Doctors from the American Academy of Medical Ethics, Life Legal Defense Foundation along with several unaffiliated medical professionals, tried to overturn California’s doctor-assisted suicide law in court.
On Thursday, when the regulations came into effect, a court denied medics the request to suspend the law, but it provided them with a hearing for that purpose at a later date this month. Physicians say that the new law is arbitrary and could leave room to abuse.
The plaintiffs’ attorneys argued that it infringes patients’ civil rights as it is illegal in California to assist or encourage someone to commit suicide. And the End of Life Option Act shields doctors from prosecution if they do so with their terminally ill patients.
Under the new law, terminally ill patients who have less than six months to live, but are mentally competent can request from their physicians lethal medication to speed up their deaths.
California is the fifth U.S. state that adopts such legislation.
Supporters of the law, including Gov. Jerry Brown who signed off the bill last fall believe that relieving patients from excruciating pain is the right thing to do. But opponents think that in fact the law strips extremely distressed patients such as the terminally ill from basic protections awarded to other citizens.
Doctors’ attorney Stephen G. Larson argued that under the state law when somebody displays suicidal behavior is referred immediately to professional help. Those who try to commit suicide receive emergency medical attention and psychiatric evaluation if they survive.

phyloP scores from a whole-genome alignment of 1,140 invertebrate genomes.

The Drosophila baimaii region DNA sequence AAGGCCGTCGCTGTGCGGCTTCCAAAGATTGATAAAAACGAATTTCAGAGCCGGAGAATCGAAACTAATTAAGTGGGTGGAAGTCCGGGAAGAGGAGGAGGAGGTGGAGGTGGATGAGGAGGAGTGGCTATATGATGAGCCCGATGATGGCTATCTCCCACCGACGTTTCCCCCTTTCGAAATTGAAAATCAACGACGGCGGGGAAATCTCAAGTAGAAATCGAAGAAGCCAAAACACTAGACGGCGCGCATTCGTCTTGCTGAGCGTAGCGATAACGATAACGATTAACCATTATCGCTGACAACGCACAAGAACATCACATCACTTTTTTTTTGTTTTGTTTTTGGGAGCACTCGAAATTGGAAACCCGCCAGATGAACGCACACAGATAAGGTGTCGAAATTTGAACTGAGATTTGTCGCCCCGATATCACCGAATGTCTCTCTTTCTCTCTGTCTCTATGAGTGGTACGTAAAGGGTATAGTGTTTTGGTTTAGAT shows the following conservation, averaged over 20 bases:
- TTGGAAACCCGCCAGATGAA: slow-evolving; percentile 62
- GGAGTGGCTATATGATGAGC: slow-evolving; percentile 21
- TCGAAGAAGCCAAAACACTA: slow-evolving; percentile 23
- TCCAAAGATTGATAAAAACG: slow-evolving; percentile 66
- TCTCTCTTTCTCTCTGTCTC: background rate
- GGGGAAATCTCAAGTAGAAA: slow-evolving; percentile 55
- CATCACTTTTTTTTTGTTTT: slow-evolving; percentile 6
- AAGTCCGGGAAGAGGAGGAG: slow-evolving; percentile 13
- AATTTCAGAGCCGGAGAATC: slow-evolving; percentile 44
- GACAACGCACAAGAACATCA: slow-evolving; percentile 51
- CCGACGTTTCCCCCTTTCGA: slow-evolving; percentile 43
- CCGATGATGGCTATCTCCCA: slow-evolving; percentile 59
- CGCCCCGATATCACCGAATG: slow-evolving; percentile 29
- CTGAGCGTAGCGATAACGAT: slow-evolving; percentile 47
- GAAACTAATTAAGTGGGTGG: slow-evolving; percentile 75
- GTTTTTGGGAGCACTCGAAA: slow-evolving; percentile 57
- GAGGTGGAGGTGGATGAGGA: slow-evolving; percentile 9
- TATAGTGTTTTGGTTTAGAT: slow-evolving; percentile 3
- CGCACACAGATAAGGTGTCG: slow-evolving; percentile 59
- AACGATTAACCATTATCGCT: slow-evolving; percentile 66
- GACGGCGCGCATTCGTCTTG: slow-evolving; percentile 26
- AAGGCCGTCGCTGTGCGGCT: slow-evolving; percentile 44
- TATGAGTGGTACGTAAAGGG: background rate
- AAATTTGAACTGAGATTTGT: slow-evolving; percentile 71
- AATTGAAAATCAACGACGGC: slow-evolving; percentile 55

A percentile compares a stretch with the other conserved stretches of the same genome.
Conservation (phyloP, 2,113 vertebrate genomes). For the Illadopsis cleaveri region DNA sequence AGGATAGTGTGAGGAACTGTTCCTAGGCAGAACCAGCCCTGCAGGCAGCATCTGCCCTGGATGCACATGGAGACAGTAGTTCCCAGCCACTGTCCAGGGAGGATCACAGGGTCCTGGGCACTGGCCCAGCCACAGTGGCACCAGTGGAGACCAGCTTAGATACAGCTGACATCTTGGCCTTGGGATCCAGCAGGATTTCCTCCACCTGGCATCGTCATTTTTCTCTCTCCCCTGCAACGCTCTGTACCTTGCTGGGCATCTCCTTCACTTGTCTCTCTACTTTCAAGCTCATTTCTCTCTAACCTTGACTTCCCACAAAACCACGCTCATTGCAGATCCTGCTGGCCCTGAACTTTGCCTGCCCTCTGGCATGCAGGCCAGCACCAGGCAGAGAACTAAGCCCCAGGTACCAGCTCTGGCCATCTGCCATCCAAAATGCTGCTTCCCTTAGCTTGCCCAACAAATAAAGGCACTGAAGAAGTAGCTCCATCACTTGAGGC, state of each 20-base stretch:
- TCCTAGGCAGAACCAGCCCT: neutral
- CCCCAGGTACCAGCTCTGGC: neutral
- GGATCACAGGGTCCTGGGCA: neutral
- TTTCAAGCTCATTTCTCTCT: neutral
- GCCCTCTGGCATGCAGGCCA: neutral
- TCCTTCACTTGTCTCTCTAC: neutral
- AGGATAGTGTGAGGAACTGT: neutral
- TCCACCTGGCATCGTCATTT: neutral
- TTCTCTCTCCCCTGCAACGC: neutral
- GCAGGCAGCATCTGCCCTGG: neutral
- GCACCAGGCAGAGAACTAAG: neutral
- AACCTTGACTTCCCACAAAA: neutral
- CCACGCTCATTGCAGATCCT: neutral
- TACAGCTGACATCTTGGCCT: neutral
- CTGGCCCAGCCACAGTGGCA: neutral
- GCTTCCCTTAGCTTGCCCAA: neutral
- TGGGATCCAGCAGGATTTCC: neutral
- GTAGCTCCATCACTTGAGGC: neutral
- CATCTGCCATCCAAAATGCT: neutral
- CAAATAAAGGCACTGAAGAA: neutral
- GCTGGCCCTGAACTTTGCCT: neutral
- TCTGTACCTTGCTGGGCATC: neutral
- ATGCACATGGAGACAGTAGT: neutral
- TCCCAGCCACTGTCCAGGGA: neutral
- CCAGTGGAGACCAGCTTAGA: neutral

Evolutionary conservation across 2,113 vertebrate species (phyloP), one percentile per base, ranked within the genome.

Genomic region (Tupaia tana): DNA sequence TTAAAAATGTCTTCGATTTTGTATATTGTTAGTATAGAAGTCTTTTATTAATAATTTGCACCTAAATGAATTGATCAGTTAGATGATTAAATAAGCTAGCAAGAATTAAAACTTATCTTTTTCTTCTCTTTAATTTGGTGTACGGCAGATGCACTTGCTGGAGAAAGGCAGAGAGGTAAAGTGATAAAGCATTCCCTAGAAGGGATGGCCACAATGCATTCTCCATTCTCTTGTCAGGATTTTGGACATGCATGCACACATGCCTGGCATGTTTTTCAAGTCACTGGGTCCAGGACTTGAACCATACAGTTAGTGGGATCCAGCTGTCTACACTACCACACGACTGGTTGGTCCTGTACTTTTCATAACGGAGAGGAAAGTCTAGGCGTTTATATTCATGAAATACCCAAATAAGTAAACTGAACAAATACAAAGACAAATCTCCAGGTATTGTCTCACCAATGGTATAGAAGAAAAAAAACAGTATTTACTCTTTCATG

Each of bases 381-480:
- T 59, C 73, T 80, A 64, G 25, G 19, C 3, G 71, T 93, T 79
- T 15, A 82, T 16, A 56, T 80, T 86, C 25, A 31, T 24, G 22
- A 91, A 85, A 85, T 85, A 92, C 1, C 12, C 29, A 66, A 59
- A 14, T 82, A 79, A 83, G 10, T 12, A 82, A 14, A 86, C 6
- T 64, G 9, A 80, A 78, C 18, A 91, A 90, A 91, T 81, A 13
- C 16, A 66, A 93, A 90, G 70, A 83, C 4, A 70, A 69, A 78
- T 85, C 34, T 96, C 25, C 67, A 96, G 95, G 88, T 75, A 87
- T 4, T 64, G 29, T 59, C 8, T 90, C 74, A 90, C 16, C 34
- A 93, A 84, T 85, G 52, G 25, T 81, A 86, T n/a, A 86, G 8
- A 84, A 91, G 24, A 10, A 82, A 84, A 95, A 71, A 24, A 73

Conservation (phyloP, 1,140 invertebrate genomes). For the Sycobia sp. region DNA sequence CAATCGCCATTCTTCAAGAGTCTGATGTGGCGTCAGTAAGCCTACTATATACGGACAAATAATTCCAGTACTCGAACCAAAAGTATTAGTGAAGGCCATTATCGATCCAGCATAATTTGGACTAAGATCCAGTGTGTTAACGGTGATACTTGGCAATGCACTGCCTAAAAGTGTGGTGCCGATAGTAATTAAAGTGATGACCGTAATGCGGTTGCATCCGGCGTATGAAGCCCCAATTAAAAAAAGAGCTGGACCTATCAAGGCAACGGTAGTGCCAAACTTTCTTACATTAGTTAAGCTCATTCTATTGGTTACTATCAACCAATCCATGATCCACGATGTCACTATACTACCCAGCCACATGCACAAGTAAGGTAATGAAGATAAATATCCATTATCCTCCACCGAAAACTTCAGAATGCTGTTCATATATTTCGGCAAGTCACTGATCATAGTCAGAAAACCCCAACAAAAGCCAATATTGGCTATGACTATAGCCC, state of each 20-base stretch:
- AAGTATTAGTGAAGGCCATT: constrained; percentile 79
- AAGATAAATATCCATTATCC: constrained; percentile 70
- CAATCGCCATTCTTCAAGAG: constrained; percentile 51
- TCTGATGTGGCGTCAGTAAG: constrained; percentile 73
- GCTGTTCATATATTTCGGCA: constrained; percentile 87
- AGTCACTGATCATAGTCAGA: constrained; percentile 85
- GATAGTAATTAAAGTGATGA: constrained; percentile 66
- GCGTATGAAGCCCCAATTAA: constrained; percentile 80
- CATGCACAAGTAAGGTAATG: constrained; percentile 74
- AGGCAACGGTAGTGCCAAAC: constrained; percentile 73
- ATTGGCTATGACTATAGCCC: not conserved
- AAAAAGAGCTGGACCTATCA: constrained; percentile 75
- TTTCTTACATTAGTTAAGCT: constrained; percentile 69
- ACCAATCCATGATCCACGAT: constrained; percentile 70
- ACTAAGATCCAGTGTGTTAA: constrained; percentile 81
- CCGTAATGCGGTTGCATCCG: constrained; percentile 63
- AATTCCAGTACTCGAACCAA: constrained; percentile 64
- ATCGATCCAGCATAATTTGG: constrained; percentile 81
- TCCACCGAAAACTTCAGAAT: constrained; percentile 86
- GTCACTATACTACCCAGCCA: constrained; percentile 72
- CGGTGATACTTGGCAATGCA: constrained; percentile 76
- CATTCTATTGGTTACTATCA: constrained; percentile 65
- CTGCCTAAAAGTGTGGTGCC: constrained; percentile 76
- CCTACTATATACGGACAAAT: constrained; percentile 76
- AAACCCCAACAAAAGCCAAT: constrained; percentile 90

But terminally ill patients who think about killing themselves are being told “Just do it,” opponents of the law say. Plus, their mental health is not assessed by a psychiatrist unless one of the two non-specialist doctors who evaluate the patient has doubts that he or she may be mentally fit for such decision.
“This is very arbitrary, very capricious, very ambiguous — really no accountability,”
said the attorney.
Critics believe that the new legislation is a way of getting rid of people whose suffering we can no longer tolerate. Plus, it can facilitate abuse. One critic noted that although the lethal drug is “self-administered” the law is silent on the requirement to have at least one witness present when the self-administration occurs.
And this could turn assisted-suicide into euthanasia, a common practice used by the Nazis to quietly get rid of unwanted people after they had hospitalized them in psychiatric wards.
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